Processes Have Changed, But the Thrill is the Same

(October 2019) -I remember the first time I ever encountered a typesetting machine. I was in a high school program in St. Petersburg at the Poynter Institute, which is still today an esteemed research and training institution for journalists. An instructor sat each of us a ta keyboard and said, “Whatever you do, don’t touch the key with the bell symbol on it.” To this day, I don’t recall what that key was for, but I remember being nervous that if I hit it, the entire system would shut down. It would be the equivalent of yelling, “Stop the presses!” —something every journalist longs to do at some rare point in life when there’s major “breaking news” and you need to pull back pages for revisions.

My next encounter with a typesetting machine was at what is now St. Petersburg College. During my first week on the school newspaper staff, I was introduced to a machine about the size of a golf cart. I asked why it was nicknamed Lucille, and everyone said, “Oh, you’ll find out soon enough.” It turns out the machine often stopped working, usually when we were on deadline. The staffers would channel their inner Kenny Rogers and sing, “You picked a fine time to leave me, Lucille.”

Printing newspapers is a lot like working in a factory that manufactures products we’ve written about in this issue, including boats, computer components, microchips and boxes. Every piece of the operation is dependent on every other piece of the operation. Every job is just as important as the next.

In my first job after college, at what is now Florida Today newspaper, the printing press crew in the Cocoa plant went on strike one night. As a junior editor, I was assigned to go to the press room and help out. My job was to load inserts into a carousel type of sorting machine. My coworkers thought it would be funny to give me the Sears store inserts for the Sunday paper so I could look at my last name over and over. It sounded like a simple job, but it was difficult. You might remember that scene from “I Love Lucy” where Lucy and Ethel are working in a factory and the chocolate candies come along so fast on the conveyor belt that they can’t keep up. You get the picture.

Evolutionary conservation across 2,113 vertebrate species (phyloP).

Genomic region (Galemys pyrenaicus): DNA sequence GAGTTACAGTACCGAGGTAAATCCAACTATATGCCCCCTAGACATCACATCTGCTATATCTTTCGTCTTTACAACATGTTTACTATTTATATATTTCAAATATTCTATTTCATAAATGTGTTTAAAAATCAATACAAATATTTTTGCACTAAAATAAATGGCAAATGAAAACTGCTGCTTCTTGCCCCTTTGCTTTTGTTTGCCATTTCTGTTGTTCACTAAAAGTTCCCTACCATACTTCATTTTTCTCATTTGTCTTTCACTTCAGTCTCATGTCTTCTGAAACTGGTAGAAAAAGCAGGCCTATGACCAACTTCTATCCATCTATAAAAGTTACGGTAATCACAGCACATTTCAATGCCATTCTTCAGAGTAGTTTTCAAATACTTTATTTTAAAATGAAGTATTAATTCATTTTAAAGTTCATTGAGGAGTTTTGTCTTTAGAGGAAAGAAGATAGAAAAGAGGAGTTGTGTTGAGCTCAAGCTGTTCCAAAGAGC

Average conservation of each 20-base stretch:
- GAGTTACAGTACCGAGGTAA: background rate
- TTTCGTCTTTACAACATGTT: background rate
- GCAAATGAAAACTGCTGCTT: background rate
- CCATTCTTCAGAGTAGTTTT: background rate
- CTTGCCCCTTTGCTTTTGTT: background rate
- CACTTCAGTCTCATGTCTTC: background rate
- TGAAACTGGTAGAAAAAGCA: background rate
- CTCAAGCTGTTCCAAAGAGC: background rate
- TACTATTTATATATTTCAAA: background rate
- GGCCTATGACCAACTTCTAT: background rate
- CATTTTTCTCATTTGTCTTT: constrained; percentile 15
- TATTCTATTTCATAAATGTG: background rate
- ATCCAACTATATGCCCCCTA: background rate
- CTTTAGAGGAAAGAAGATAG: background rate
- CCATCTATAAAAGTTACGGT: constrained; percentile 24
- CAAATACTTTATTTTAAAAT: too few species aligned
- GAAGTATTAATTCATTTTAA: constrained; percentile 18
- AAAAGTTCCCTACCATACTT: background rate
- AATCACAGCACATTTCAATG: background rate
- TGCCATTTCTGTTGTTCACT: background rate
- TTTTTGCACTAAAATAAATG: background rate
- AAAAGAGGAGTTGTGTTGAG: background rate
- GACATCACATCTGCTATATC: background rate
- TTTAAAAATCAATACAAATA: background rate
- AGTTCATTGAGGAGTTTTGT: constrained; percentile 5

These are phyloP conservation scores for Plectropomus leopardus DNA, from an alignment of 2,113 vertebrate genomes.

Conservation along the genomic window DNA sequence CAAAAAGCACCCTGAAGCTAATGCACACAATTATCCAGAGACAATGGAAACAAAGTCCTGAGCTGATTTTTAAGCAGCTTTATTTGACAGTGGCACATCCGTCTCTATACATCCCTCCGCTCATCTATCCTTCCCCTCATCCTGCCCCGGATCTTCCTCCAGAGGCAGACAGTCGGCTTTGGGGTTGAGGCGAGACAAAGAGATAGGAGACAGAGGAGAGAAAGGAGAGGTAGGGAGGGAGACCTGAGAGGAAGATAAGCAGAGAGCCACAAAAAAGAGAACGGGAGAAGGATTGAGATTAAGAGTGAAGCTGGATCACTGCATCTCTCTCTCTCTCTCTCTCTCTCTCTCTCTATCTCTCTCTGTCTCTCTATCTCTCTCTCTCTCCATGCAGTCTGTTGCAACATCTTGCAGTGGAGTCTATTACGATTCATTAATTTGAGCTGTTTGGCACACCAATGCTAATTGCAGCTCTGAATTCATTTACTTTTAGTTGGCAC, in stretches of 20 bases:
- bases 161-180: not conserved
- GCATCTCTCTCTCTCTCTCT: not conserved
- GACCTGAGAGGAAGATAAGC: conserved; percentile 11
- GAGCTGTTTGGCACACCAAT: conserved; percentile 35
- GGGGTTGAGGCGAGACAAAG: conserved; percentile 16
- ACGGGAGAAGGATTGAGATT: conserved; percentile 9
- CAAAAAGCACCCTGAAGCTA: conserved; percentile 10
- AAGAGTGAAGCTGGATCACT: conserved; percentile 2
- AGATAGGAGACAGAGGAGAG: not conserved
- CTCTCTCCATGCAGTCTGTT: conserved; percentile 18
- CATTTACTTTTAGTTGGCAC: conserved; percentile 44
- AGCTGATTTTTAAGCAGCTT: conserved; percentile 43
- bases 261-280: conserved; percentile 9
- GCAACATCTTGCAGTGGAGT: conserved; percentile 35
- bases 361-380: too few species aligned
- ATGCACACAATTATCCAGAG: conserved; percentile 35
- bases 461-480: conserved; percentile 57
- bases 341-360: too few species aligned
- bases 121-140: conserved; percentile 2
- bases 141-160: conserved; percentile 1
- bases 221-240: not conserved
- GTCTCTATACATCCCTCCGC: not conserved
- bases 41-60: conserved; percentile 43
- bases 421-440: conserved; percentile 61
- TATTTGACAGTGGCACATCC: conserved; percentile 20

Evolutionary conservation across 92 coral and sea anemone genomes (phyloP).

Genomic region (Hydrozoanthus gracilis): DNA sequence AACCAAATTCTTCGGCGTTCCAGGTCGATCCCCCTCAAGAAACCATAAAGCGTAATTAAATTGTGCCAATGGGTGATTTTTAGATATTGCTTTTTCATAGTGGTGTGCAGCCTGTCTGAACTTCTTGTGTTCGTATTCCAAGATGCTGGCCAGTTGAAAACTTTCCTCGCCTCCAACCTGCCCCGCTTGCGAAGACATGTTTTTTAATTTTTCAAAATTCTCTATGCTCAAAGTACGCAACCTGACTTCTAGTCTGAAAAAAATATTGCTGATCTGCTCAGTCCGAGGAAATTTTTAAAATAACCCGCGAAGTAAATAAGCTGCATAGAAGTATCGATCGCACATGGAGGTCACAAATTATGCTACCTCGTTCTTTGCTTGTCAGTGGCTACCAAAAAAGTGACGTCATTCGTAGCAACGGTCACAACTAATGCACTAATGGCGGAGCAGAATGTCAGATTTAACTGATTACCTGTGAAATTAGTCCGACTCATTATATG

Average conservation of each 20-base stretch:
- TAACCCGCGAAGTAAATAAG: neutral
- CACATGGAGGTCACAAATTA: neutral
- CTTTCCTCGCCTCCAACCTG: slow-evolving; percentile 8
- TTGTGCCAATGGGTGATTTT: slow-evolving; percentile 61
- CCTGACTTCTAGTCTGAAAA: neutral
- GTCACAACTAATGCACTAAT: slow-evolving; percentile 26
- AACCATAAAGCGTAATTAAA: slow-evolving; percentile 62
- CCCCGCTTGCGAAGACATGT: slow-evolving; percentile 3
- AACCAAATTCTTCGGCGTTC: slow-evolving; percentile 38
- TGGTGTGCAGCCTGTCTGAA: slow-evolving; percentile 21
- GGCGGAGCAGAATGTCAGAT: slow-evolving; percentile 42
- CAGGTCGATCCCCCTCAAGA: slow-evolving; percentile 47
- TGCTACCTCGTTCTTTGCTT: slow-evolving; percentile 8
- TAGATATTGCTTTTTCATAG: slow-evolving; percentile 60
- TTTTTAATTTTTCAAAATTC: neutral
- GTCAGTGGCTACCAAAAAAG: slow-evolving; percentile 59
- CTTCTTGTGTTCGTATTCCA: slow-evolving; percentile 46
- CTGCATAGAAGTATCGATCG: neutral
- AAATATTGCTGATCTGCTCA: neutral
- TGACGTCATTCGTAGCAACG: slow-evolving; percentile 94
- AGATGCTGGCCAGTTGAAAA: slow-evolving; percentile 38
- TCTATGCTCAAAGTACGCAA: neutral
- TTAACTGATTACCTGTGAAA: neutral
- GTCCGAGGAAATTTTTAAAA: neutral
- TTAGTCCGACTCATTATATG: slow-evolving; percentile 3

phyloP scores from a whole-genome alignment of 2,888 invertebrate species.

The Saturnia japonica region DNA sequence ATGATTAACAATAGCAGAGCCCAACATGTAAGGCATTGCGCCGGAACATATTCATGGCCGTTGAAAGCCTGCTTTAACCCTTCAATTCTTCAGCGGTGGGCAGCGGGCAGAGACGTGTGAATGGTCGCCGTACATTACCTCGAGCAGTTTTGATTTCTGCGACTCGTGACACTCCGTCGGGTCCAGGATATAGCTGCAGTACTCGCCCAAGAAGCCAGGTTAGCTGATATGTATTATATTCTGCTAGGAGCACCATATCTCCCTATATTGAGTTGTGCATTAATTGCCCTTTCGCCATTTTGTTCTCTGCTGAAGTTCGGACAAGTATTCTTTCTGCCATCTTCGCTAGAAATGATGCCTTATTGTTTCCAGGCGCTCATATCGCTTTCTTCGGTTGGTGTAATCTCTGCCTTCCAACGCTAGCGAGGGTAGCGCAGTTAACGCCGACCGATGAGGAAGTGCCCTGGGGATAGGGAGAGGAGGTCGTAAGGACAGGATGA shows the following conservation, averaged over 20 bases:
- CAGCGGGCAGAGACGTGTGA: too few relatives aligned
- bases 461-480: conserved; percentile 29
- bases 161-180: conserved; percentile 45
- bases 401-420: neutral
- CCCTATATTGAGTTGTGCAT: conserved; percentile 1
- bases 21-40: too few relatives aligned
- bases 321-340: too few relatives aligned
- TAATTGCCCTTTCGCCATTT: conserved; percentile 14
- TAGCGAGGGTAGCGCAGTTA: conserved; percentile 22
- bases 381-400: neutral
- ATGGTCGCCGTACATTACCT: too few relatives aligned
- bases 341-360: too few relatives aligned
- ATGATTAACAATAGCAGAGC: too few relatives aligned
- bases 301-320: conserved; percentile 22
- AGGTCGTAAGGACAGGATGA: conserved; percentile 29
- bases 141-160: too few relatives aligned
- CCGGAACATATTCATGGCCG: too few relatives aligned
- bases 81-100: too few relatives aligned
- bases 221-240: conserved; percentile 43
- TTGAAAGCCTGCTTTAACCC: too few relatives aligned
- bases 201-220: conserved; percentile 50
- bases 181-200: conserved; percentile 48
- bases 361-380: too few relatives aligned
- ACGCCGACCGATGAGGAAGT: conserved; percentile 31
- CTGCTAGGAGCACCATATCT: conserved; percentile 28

After that, I always loved being in the press room and went every chance I got. There’s nothing like the sound of the printing presses and the smell of fresh ink. When I worked at the Orlando Sentinel, I would pop downstairs to learn how things operated. With each modernization of equipment, my coworkers would tell me how their jobs had changed. My relationship with the press operators came in handy because there was one time they had my back when I actually had to call out, “Stop the presses!”

It was a Saturday night, and I was in charge of the newsroom for the last hour of the shift. Most people had gone home except a few of us on the news and sports desks. Right about then, Mike Tyson bit off the top of Evander Holyfield’s right ear during a highly publicized boxing match in Las Vegas. The sports world exploded. No one had ever seen anything like it. I thought, “Oh yes, we will need to get that on Page A1”and called the press room.

Today, so much of manufacturing, just like newspaper and magazine production, involves digitization. If you’re in manufacturing, I know you have your own stories about how technology has changed the jobs in your industry over the years. I hope you’ll share those with me. Thanks for walking with me down memory lane.

Have a great month!

About the author

Diane Sears

Diane Sears

A career journalist, author and advocate for business growth, Diane Sears is the CEO, editor and publisher of i4 Business. She is also the founder and president of DiVerse Media LLC, which has handled content marketing projects including nonfiction books, white papers, executive speeches and scripts since 2000. She is co-founder of the nonprofit Go for the Greens Foundation, which helps connect women-owned and minority-owned business owners with growth opportunities internationally.

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